Column: California ends its long, costly shift of prisoners to other states
For an issue that received so much publicity at its peak — images of prisoners in triple bunk beds and overflowing into multipurpose rooms — the end of California’s prison crisis came quietly last week, when the state brought home the last of its inmates held in a private lockup northwest of Tucson.
Making good on a pledge by Gov. Gavin Newsom to finish the process begun in 2012, state prison officials have wrapped up the contracts with all out-of-state prisons. California’s prison overcrowding problems are now a thing of the past.
“At one point, at the height of our overcrowding, we had nearly 10,400 inmates out of state,” said Ralph Diaz, secretary of the California Department of Corrections and Rehabilitation. “To me, that meant 10,400 inmates away from their families, away from California. It was just a place we didn’t want to be.”
The use of private prisons — six facilities in states as far away as Mississippi — began in 2006. Inmates were shuttled away at various intervals over the 13 years that followed, a cost that was unavoidable to help resolve a problem that was years in the making.
Lawsuits challenging conditions inside California’s crowded prisons resulted in a fixed cap on the inmate population, one imposed by federal judges in 2009 and upheld by the U.S. Supreme Court in 2011 and again in 2013. Those decisions came in the wake of a 2006 announcement that outside experts would run the state’s prison healthcare system. Some of that independent oversight continues, though the state has made strides to resume control of health services.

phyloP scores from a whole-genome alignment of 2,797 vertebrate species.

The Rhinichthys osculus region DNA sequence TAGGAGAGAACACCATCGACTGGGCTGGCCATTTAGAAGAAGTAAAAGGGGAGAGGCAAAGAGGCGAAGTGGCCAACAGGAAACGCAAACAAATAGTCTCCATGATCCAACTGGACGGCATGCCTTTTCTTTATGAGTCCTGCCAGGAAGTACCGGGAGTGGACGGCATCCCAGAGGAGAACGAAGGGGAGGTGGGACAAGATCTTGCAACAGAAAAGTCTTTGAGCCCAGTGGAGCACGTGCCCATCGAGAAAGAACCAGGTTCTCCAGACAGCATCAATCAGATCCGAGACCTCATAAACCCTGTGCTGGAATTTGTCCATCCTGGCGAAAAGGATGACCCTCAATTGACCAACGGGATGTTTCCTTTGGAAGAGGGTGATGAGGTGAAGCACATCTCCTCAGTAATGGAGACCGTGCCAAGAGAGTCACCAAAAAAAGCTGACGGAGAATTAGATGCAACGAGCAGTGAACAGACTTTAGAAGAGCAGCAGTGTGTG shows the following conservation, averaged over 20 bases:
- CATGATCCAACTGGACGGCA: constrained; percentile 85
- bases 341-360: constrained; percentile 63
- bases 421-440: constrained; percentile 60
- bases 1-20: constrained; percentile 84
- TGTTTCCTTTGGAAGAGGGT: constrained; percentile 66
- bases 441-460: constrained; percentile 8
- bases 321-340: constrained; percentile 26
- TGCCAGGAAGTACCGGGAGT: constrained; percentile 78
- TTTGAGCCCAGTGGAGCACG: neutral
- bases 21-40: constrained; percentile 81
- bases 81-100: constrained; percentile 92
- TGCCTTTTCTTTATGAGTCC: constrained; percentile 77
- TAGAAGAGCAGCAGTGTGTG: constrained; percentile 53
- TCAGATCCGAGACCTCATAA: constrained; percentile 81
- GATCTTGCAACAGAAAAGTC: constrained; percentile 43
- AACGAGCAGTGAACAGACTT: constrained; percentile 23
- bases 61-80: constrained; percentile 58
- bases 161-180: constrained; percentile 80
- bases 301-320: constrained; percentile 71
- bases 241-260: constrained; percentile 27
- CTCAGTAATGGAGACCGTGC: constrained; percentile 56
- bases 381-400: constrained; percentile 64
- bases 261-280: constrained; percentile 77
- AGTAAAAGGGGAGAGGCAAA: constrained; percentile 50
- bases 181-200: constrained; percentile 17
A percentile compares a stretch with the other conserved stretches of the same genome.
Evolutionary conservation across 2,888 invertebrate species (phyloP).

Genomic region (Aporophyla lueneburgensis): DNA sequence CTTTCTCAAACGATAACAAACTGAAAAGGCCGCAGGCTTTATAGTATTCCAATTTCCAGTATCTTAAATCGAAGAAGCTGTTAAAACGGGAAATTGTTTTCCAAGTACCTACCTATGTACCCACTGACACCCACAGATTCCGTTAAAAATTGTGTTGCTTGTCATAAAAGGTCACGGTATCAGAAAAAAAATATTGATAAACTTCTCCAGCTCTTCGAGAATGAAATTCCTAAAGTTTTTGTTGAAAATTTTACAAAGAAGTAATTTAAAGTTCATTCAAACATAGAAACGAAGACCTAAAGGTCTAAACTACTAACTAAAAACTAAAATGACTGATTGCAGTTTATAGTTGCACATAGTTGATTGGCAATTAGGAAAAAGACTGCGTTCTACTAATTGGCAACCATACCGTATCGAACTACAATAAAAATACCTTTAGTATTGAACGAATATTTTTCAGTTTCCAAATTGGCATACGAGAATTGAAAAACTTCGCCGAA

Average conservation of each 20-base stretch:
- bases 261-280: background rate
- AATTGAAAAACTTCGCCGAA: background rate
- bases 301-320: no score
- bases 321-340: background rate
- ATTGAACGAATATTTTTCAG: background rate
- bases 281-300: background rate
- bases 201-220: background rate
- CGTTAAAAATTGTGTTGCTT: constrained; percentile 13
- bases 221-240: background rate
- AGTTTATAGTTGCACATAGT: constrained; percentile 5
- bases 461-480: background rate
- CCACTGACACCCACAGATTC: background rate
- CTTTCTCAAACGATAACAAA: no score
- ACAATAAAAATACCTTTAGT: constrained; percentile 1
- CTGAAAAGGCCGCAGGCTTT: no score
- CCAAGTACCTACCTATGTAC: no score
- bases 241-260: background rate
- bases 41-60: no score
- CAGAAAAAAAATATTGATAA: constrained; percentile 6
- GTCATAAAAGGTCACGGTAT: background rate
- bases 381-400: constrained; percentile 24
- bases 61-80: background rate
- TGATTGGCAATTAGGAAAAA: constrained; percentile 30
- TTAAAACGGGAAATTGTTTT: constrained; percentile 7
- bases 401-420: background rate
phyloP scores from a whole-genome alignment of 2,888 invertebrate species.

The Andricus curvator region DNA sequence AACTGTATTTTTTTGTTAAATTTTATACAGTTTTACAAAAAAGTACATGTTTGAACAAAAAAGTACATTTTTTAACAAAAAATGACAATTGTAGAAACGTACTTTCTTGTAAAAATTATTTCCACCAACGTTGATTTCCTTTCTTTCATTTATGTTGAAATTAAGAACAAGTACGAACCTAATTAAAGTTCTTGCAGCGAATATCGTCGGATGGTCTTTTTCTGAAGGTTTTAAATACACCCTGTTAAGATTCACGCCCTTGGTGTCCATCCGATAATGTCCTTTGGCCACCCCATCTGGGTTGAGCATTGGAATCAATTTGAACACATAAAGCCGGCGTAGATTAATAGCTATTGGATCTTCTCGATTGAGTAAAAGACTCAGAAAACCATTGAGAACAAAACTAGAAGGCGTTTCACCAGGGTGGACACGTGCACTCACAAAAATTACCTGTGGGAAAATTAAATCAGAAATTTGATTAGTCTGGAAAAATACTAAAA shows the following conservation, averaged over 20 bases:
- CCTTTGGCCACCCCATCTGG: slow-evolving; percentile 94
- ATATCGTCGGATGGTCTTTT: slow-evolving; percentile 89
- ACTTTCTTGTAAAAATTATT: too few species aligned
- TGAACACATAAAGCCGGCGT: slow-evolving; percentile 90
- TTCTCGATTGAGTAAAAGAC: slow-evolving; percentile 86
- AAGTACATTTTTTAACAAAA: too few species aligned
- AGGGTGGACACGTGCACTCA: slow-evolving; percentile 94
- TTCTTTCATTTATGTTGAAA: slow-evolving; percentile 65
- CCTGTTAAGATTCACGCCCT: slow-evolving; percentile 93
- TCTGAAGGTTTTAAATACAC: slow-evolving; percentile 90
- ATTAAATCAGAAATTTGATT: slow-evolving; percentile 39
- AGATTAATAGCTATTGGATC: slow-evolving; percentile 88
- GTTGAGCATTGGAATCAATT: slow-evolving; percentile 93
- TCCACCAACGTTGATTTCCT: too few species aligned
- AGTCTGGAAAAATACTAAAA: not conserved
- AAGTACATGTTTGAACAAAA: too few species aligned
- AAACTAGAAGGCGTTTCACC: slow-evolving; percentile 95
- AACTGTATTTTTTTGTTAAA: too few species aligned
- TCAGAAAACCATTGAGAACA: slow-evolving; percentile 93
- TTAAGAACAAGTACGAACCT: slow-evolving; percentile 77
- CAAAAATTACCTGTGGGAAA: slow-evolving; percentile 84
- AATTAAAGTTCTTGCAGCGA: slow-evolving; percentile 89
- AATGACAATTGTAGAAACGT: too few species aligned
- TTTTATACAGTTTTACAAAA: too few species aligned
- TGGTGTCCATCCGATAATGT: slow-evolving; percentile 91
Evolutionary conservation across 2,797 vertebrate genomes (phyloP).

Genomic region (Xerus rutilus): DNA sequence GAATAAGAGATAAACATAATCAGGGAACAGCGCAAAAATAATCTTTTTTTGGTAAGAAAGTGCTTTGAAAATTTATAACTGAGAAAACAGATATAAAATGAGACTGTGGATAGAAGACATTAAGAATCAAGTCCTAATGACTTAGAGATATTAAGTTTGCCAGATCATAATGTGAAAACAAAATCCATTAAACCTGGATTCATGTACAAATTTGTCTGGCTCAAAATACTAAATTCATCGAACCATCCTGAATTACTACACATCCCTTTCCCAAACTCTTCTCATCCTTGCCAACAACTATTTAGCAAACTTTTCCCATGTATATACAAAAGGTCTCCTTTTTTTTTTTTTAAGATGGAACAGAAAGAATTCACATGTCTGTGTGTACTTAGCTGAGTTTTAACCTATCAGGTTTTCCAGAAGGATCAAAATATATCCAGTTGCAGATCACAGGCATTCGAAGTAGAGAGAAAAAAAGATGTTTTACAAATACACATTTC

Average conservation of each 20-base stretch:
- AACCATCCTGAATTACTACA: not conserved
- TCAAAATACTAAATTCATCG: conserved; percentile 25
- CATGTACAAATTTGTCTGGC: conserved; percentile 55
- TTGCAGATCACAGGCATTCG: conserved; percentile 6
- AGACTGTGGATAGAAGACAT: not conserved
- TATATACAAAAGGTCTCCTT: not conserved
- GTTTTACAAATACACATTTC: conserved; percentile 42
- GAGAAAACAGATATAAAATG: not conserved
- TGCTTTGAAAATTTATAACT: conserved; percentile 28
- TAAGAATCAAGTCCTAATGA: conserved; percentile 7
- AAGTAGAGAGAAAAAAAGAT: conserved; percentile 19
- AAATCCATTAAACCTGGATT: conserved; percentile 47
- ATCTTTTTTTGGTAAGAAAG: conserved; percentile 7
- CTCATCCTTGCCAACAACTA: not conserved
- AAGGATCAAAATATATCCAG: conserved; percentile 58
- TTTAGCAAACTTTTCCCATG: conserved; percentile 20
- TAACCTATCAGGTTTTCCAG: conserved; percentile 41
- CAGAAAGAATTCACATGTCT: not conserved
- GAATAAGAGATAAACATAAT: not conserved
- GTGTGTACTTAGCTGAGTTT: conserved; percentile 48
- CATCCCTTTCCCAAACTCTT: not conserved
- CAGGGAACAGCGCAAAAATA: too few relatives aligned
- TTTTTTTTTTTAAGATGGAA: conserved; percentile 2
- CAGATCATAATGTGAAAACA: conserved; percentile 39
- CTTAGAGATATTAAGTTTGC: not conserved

Prison spending in the state’s new fiscal year will total some $15.7 billion — a $2.6-billion increase in the last four years and only slightly lower, by percentage, than what the budget earmarks for colleges and universities.
How the inmate population came down, though, is a story of criminal justice programs that sought to limit prison time to those convicted of the most serious and violent felonies. In the year before a major realignment of criminal justice services to California’s counties, 58% of new prison sentences were for property or drug crimes.
But the changes that shifted many of those crimes away from prison — keeping more offenders in local jails, reducing penalties for property crimes and a sweeping expansion of parole — have not come without controversy. Critics have said too many lower-level offenders have been responsible for new crimes. And a vocal coalition of victim advocates drafted a plan for voters to change those parole rules through a measure that has qualified for the November 2020 ballot.
State prison officials said last week the total population across 34 facilities now stands at just under 126,000 inmates — below the maximum number allowed by the courts. But the room for growth is not sizable enough to return to the era of long prison sentences, a shift that would require the state to do something almost unheard of in recent years: build more prisons.
Nor will it be as cheap to house those inmates in California. Corrections officials said it cost an average of $31,106 per inmate sent out of state last year — but those in state cost an average of $82,910 a year.
Still, the end of the out-of-state transfers marks an important moment. Diaz, who was appointed by the governor in March to run the prison system, said it sends an important message about accountability.
“It feels a lot better when I’m able to pick up the phone and send someone directly within a day to a prison under my care,” he said.
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